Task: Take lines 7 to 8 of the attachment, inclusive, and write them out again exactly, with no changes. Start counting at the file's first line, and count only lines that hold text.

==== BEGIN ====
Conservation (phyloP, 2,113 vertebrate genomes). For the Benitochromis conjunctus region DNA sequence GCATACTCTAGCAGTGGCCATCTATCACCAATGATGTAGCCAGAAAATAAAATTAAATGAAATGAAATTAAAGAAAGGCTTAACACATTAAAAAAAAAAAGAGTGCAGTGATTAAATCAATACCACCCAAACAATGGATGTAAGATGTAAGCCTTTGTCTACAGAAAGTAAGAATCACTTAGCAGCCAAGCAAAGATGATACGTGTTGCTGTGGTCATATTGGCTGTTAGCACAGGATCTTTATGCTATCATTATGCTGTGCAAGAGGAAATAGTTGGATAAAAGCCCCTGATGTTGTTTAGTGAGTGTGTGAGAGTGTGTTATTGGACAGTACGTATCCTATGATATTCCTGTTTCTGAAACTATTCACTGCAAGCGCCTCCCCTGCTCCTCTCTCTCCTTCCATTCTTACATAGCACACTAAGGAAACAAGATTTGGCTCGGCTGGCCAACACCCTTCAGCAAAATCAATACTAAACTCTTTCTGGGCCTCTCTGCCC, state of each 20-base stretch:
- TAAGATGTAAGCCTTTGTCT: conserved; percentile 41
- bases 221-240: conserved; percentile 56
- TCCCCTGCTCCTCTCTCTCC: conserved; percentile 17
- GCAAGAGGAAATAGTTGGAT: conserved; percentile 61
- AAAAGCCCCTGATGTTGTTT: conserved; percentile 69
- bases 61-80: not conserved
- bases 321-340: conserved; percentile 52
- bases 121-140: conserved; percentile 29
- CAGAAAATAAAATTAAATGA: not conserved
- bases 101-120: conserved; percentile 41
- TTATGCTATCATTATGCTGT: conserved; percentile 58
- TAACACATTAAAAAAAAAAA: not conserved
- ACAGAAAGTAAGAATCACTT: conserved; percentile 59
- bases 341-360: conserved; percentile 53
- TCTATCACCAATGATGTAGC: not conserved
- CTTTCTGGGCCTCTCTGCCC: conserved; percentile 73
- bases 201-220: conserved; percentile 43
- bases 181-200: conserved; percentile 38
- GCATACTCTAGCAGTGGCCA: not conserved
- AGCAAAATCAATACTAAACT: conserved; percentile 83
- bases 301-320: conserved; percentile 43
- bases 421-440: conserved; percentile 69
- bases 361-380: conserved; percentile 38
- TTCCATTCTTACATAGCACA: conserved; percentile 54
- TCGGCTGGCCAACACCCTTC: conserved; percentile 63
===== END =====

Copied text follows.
- bases 61-80: not conserved
- bases 321-340: conserved; percentile 52